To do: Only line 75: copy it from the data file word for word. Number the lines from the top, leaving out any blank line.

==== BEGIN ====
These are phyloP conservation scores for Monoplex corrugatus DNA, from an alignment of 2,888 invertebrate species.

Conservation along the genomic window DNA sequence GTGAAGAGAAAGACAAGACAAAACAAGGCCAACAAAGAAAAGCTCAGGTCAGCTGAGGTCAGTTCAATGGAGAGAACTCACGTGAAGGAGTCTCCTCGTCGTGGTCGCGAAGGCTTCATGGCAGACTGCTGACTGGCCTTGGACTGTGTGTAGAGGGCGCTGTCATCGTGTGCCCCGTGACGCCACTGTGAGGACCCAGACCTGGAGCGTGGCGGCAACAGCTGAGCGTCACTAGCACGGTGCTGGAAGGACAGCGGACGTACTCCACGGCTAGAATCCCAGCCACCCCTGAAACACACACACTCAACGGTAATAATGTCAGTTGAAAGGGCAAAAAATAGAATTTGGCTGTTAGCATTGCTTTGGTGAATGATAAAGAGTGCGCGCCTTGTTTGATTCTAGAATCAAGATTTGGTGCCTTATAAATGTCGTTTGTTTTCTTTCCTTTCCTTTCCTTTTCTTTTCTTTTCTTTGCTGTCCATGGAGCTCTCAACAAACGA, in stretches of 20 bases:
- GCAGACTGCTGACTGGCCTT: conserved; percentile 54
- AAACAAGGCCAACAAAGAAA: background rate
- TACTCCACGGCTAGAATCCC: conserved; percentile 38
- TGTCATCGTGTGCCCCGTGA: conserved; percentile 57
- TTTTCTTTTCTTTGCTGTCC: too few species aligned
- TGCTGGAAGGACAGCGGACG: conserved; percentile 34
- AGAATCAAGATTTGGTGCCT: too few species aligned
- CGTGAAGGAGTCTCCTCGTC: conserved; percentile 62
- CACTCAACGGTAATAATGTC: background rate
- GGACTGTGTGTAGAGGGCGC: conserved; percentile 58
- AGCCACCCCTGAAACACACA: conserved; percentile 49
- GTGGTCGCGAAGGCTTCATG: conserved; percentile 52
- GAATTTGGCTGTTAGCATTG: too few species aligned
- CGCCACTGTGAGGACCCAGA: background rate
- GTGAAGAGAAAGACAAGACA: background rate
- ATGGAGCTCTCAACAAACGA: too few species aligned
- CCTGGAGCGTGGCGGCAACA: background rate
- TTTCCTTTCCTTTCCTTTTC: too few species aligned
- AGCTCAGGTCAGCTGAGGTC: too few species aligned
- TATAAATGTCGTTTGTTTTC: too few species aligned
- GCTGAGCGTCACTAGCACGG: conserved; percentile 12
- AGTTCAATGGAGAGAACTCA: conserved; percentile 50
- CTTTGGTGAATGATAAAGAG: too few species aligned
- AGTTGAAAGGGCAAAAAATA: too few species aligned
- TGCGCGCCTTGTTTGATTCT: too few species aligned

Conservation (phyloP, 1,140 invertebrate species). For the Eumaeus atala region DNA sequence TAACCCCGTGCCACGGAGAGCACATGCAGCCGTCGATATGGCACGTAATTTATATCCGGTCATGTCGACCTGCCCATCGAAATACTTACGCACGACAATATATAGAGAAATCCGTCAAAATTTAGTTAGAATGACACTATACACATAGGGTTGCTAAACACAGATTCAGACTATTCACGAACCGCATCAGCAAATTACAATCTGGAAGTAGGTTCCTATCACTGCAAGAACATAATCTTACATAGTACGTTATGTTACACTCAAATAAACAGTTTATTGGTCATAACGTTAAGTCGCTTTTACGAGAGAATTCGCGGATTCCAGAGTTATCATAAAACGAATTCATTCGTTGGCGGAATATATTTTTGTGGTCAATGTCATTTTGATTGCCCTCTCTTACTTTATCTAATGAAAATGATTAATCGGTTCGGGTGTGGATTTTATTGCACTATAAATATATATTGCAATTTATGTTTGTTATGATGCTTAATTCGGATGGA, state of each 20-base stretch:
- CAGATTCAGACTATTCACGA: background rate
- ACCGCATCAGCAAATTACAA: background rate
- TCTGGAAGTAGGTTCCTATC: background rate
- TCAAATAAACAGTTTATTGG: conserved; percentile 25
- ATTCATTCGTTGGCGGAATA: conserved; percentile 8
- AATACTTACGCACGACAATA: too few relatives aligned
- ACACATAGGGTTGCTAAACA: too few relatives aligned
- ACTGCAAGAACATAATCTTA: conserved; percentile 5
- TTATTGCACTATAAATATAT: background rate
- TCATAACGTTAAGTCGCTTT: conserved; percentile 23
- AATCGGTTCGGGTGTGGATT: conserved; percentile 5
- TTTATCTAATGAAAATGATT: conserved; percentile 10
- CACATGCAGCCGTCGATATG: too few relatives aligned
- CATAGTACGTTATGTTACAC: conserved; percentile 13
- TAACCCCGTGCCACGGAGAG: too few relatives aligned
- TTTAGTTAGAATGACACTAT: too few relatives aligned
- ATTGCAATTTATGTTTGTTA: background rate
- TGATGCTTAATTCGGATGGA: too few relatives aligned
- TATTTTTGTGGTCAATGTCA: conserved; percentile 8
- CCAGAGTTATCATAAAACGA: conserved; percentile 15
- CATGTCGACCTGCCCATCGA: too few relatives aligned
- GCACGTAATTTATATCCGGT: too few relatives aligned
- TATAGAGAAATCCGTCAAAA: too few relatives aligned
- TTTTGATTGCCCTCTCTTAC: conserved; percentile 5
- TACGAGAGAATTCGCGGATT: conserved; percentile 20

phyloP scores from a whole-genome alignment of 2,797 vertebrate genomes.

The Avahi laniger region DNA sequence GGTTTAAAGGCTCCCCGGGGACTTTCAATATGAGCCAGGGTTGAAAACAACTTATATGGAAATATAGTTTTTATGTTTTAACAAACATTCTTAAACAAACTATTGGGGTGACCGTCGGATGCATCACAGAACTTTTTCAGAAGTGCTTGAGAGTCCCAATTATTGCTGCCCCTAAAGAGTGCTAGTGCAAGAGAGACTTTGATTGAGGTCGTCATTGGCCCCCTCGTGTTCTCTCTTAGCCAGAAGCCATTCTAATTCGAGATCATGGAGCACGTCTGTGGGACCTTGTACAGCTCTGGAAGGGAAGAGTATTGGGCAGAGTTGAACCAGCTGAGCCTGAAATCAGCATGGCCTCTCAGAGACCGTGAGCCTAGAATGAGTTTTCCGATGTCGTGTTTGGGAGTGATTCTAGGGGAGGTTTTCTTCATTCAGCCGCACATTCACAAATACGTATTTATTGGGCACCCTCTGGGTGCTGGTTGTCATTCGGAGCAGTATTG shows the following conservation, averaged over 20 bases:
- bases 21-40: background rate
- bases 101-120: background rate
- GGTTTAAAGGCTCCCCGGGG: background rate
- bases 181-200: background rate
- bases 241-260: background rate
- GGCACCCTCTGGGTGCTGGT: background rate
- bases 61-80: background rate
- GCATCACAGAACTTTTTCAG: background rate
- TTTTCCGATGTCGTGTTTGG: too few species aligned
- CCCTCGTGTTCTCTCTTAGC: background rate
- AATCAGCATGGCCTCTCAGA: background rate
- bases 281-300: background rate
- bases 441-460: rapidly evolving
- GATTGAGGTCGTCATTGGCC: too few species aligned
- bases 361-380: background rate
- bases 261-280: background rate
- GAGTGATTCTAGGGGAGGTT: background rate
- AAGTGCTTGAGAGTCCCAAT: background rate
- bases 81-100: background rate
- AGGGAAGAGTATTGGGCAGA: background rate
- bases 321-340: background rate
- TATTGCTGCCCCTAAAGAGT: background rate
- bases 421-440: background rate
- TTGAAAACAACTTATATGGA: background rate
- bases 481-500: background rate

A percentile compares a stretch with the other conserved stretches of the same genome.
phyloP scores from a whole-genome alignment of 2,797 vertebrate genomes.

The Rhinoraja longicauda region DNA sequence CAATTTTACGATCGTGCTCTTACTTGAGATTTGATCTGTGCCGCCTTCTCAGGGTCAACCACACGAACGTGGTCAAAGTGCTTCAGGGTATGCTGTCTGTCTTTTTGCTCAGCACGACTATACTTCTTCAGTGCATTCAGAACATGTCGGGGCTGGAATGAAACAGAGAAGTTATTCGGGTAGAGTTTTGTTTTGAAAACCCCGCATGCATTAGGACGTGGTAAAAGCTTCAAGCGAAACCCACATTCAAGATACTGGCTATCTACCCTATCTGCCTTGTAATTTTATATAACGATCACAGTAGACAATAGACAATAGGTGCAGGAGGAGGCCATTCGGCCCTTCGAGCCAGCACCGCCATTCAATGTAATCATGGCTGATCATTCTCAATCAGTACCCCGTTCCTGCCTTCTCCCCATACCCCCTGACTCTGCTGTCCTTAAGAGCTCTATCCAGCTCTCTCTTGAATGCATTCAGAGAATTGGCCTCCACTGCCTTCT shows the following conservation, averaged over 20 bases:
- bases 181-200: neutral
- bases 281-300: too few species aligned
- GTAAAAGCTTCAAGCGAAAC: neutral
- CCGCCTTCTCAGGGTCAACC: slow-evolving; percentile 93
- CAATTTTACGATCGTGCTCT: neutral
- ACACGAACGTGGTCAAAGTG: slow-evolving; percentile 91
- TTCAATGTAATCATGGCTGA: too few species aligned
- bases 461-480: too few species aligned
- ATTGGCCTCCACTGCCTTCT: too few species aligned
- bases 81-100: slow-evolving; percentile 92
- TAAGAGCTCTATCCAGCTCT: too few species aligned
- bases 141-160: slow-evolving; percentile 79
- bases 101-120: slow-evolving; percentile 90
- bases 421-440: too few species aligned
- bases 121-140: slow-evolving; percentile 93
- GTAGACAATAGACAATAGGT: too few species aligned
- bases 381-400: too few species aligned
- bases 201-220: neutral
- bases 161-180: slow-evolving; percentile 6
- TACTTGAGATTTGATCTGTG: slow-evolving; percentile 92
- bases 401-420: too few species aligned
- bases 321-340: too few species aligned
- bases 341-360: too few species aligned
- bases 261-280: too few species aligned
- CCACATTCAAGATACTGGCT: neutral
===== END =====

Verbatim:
- AGGGAAGAGTATTGGGCAGA: background rate